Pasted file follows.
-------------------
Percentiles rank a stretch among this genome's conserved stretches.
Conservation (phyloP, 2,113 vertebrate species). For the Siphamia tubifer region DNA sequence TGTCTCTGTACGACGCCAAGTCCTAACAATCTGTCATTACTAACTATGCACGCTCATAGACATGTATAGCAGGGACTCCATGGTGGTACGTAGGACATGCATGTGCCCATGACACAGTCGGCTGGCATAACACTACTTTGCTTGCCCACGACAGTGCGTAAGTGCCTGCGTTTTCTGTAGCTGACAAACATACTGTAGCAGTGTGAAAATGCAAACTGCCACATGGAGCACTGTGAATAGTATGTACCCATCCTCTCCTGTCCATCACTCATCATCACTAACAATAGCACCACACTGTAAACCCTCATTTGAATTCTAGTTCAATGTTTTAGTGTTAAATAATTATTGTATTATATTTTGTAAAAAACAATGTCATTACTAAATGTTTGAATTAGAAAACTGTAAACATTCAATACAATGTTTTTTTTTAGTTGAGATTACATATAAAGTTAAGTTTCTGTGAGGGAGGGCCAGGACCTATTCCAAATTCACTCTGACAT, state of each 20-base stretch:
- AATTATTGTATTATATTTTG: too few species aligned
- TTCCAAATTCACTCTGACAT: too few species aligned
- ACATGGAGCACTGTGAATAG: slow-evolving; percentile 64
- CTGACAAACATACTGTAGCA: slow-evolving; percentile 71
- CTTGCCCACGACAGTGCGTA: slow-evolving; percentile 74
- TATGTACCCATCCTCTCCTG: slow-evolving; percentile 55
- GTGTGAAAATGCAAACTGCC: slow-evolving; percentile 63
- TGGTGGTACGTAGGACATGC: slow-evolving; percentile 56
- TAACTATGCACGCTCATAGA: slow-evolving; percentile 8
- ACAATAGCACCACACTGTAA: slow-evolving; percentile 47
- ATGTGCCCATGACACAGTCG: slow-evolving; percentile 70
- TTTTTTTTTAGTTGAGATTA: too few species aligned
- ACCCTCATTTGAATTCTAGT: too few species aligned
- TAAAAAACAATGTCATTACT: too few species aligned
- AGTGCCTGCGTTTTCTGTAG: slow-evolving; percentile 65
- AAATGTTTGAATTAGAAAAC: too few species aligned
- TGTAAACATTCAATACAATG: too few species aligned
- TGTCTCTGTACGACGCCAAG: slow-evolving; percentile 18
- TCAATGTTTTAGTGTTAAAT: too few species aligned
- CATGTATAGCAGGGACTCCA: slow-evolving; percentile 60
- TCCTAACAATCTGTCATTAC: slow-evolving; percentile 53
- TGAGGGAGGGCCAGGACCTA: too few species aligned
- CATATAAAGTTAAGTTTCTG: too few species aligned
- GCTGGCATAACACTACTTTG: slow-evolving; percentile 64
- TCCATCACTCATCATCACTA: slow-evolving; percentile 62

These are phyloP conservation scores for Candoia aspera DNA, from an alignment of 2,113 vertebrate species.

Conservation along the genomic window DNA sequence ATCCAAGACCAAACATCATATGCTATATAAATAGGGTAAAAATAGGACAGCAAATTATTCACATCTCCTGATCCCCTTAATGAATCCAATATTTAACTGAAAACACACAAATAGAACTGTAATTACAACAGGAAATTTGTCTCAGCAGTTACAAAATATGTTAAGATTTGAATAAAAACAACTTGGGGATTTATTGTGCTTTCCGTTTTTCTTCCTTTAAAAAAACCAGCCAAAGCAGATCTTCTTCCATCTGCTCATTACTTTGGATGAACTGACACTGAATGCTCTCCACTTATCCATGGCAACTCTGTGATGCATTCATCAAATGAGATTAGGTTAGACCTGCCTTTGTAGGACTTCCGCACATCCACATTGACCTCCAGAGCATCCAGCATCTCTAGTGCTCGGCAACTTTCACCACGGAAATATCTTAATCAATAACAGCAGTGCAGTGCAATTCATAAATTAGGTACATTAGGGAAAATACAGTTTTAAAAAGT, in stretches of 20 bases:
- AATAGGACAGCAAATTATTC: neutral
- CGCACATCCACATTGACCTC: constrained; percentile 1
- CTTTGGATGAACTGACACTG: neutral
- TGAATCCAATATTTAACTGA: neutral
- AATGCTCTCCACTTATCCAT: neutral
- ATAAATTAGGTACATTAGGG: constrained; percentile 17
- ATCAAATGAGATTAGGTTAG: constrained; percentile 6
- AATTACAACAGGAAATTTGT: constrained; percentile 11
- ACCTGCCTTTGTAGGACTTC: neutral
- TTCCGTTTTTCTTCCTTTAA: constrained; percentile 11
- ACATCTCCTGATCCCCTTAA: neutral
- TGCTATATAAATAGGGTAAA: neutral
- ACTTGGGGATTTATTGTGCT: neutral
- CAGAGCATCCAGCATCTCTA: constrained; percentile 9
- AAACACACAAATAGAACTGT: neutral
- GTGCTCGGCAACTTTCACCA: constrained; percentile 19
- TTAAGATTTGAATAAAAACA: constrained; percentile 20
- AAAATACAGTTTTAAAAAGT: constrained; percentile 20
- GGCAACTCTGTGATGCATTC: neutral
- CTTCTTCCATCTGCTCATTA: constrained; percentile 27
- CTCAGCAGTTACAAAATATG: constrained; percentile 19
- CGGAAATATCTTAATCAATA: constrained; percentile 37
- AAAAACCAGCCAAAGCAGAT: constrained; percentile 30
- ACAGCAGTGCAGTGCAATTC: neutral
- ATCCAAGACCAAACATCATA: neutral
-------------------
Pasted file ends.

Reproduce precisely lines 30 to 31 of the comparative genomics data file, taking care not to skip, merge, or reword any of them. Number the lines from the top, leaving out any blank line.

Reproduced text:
- AATAGGACAGCAAATTATTC: neutral
- CGCACATCCACATTGACCTC: constrained; percentile 1